Recently, I’ve been going to pulmonary rehabilitation.
I’m getting fit and taking charge. I’m becoming an active, engaged sick lady; doing my bit for our staggering health system by comandeering my own wellness program and revitalising my… Er, vitals, I suppose.
But pulmonary rehabilitation is not as thrilling as it sounds. It takes place in a huge echoey gymnasium in a building next to the Royal Prince Alfred Hospital. People, most of them in advanced years, shuffle around, coughing with the pathos of consumptives in 19th Century novels.
Some of them slump in chairs and tell me sad tales of How They Ended Up in This Place. Some of them are on walking frames hooked up to oxygen, and are urged on by sporty-looking physiotherapists with stopwatches. The physiotherapists call out encouraging phrases such as, “Looking super Meryl!” or, “Just one more lap, Bernie!”
Even worse, is the fact that when I’m similarly hooked up to an oxygen hose and walking frame, the oldies seem to overtake me at astonishing speeds. They can really rip around that gymnasium when they want to.
But it’s not all bad. For example, on my first visit I watched in awe as a tiny little old lady with huge owl-like plastic glasses (the envy, I’m sure, of many a Sydney hipster) sat down at a weights machine and proceeded to lift incredibly large and heavy looking weights many times.
And the physiotherapists are actually pretty nice. And I have to admit that when I’m walking in endless circles, being overtaken by numerous old folks, and a physiotherapist yells something encouraging, it actually helps.
The physiotherapy itself is relatively easy; they don’t work you too hard in-case you get too tired and end up worse-off than when you started. But progress is slow. And it’s difficult to get there.
Because there is an odd lack of disabled parking near the hospital, I drive my car to a nearby bus stop and catch a bus that wends its way through Lewisham, Petersham, and Newtown before letting me off at Camperdown. For the first few times, I assumed it would be incredibly boring and took a book to read. I had, however, forgotten the endlessly fascinating soap-opera of inner-city public transport.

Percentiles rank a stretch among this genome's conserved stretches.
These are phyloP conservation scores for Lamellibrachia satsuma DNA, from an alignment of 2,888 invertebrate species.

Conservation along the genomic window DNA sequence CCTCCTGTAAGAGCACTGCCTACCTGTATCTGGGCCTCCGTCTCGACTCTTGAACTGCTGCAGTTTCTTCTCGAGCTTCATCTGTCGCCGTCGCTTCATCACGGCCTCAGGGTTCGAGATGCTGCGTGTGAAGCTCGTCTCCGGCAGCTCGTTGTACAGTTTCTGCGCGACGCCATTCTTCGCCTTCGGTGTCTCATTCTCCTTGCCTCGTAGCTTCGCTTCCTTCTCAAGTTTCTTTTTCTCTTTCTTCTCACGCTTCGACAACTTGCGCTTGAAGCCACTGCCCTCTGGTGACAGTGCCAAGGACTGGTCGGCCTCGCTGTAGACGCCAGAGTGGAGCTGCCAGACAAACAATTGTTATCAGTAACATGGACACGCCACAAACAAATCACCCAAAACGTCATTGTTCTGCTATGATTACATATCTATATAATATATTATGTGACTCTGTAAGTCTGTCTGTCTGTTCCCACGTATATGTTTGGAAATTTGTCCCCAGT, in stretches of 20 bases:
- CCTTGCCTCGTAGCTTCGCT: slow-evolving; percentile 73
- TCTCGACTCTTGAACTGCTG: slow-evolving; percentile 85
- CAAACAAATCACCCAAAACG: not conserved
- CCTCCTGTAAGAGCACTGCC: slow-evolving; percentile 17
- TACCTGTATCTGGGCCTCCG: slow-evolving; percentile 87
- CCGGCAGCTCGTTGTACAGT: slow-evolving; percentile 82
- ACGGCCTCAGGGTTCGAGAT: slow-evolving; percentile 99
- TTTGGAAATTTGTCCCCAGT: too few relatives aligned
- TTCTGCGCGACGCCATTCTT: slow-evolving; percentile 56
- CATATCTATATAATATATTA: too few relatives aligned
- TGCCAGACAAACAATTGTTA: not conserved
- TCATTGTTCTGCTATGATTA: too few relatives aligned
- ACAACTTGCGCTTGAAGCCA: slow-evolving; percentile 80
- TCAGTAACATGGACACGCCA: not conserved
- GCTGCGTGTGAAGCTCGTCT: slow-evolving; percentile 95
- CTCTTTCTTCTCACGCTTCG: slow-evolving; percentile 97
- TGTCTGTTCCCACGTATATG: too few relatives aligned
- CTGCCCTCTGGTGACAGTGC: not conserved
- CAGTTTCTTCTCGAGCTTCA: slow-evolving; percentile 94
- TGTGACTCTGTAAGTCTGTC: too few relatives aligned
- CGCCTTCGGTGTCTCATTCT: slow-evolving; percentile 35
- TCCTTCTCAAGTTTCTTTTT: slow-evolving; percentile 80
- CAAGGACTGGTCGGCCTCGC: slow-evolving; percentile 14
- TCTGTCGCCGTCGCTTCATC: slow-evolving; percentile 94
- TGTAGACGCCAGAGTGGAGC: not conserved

Old ladies with brittle mauve-coloured perms who sit straight-backed and vigilant, handbags perched on their knees like well-behaved lap-dogs, murmuring to each other about poor Ethel who finally went into the home last week.
The large woman who, breathing heavily, staggers in on crutches then heaves herself down across two seats and proceeds to tell anyone listening graphic and rather gory details about her latest knee surgery.
The woman with brown-stained teeth and rather a lot of plastic bags who keeps a stash of pressies for a little girl who embarks two stops later. Every week the little girl lets out a shrill scream at the sight of Santa Clause Lady and imperiously demands that she hand over the goods. Last week’s present was a long rectangular box of smokey grey and blue eye-shadow.
I do have to be careful. I can’t get too distracted pondering the age-appropriateness of eye-shadow for five-year olds, because it is vital to keep an eye out for my bus stop. Missing my stop means walking up several long hills and alternating between cursing myself for my stupidity and wishing the disability pension could stretch to a Sherpa Guide and donkey.
Finally, the bus pulls up outside the Royal Prince Alfred Hospital. I then walk fifty meters or so downhill to the building containing the physiotherapy department, which happens to be right next to the Alfred Hotel.
This Prince Alfred must have been a top bloke. Imagine that; being commemorated by a hospital and a pub. Here is a picture of old Alfie. Didn’t he have splendid whiskers?
Sometimes, making my slow ‘walk, walk, stop, catch-breath’ way up the steep disabled ramp outside the building, I imagine his Highness cheering me on with impeccible British aplomb, “You can do it old gel, by Jove!”
After rehab, perhaps he would shout me a celebratory schooner of lemonade at his pub and apologise for the lack of a disabled lift. “So sorry old gel. We hadn’t invented elevators when we built that place. ‘Twas a positively brill effort on your part, however.”